General Security Tips
Using Internet Banking and/or BillPay
The Internet banking service has several effective security techniques that we encourage you to implement when you use the Internet banking service:
- Never reveal your password to anyone or leave your password anywhere that someone else can obtain and use it.
- Use the Exit button to end each Internet banking session. Do not use the Back button to exit the site.
- Balance your account on a regular basis. Internet Banking makes it easy!
ATM/DEBIT CARD SECURITY
- Treat your card like cash. Keep it in a safe place.
- Keep your personal identification number (PIN) a secret.
- Do not disclose card information over the phone to anyone. No one needs to know your PIN, not even your financial institution.
- Report a lost or stolen card at once.
- Carefully review your account statements.
Security Tips at Walk-Up ATMs
- Observe the ATM surroundings before approaching a walk-up ATM. If anyone or anything appears to be suspicious, cancel your transaction and leave the area at once.
- If an ATM is obstructed from view or poorly lit, go to another ATM. It is a good idea to take along a companion when using an ATM, especially at night.
- Minimize time spent at the ATM by having your card out and ready to use. Do not let anyone see how much money you withdrew, and never count your money at the ATM.
- Never allow a stranger to assist you in conducting an ATM transaction, even if you have trouble or if your card is stuck.
- Stand between the ATM and anyone waiting to use the terminal so that others cannot see your PIN or transaction amount.
- Look for possible fraudulent devices attached to the ATM. If the ATM looks different or appears to have any alterations or attachments to the card slot or PIN pad, do not use it.
Security Tips at Drive-Up ATMs
- Keep the doors locked, windows up and engine running at all times when waiting in line.
- Leave enough room between cars to allow for a quick exit should it become necessary.
- Before lowering the window to use a drive-up ATM, observe the entire surrounding area. If anyone or anything appears to be suspicious, cancel your transaction and drive away at once.
- Minimize time spent at the ATM by having your card out and ready to use. Once your transaction is complete, take your money, card and receipt and immediately drive away from the terminal.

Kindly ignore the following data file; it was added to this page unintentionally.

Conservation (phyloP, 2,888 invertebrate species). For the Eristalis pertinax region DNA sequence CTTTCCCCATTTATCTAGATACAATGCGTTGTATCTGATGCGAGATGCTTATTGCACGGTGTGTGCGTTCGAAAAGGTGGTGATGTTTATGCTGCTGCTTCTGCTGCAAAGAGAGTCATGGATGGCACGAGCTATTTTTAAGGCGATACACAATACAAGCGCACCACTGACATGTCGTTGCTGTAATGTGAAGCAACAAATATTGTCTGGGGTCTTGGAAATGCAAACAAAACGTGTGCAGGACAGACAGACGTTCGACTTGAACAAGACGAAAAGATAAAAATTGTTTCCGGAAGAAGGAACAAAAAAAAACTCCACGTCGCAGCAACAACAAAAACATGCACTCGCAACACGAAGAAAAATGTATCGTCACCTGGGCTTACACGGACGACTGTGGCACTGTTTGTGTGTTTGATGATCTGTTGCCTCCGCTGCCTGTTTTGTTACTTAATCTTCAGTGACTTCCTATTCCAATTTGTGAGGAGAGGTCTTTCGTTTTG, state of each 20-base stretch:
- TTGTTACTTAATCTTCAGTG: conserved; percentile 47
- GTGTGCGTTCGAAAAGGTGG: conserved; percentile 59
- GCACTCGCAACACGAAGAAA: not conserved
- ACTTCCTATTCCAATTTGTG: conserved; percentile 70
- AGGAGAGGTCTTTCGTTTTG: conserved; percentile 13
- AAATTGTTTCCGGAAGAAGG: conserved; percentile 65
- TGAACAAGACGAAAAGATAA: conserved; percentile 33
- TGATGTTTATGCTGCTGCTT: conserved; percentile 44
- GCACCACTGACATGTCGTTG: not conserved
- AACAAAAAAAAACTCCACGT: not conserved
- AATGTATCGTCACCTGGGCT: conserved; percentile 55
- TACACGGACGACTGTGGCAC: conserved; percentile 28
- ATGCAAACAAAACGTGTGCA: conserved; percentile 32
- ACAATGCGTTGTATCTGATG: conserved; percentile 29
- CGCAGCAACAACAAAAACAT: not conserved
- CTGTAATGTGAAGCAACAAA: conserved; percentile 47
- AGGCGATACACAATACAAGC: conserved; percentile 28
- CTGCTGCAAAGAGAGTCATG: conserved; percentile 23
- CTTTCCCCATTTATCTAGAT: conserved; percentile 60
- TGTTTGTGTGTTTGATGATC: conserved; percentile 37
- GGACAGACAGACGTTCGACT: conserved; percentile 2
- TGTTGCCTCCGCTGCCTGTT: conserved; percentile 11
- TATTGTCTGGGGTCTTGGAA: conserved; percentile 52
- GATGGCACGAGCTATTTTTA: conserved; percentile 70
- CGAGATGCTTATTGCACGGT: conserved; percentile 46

- If anyone follows you after you have completed your ATM transaction, go immediately to a crowded, well-lit area and call the police.
Point-of-Sale (POS) Security
- Never allow the cashier or anyone else to enter your PIN for you, even if they are assisting you with the transaction.
- Block the view of others when using a POS terminal.
- Be sure the transaction is complete and you have received a receipt before leaving.
- If you received cash back, put it away before leaving the terminal.
- When using an outdoor POS terminal such as at a gas station, observe your surroundings before making a transaction. If anything looks suspicious, leave the area at once.
- It is a good idea to take someone with you when using an outdoor POS terminal at night.
- If anyone follows you after you have completed your POS transaction, go immediately to a crowded, well-lit area and call the police.
Preventing Debit Card Fraud
- Sign immediately. Sign the signature panel on your debit card as soon as you receive it.
- Memorize your PIN. Don't carry your PIN (Personal Identification Number). Memorize it or keep the number at home.
- Verify your card. Be sure your debit card is returned after a purchase, and that it is indeed your card.
- Wait for your card receipt. Don't leave your debit card receipts at the checkout counter. Always take your charge slips and tear up any carbons.
- Save your receipts. Check them against your monthly billing or account statements to make sure you can identify all of your transactions. Report any unauthorized transactions immediately. After you have reconciled your billing statements, tear up all receipts and discard them at home.
- Check statements and watch your charges. Verify that your monthly statement reflects the amount you authorized. Be cautious when giving your card number over the phone. Also, watch for multiple charges.
- Keep it private. Keep your statements in a safe place.
- Out of sight. Never leave your purse or wallet unattended and always keep your cards out of plain sight.
- Never lend your card. Your debit card is your responsibility. Also, periodically check to make sure you have all your cards.
- Keep a list. In a separate location, keep a list of account numbers and telephone numbers to call if your cards are lost or stolen.
IDENTITY THEFT: DON'T BE AN EASY TARGET
With sufficient information, a con artist can become "you" and use your identity to order new credit cards, make counterfeit cards or checks, or otherwise go on a spending spree in your name. It's called identity theft or ID theft, and it's a serious problem.
In general, consumers are protected against liability for unauthorized accounts or transactions. However, innocent victims of ID theft sometimes do suffer losses. And if the crime is not detected early, people may face months or years cleaning up the damage to their reputation and credit rating. The evolution of ID theft includes the spread of fraudulent "phishing" (pronounced "fishing") emails. These are unsolicited emails purportedly from a legitimate source, like your bank, attempting to trick you into divulging personal information.
Here is our "to do" list for keeping your identity to yourself.
- Protect your Social Security number (SSN), credit card and debit card numbers, PINs (personal identification numbers), passwords and other personal information.
- Never provide your personal information in response to an unsolicited request - whether it is over the phone or over the Internet.
- Protect your incoming and outgoing mail.
- Keep a close watch on your bank account statements and credit card bills.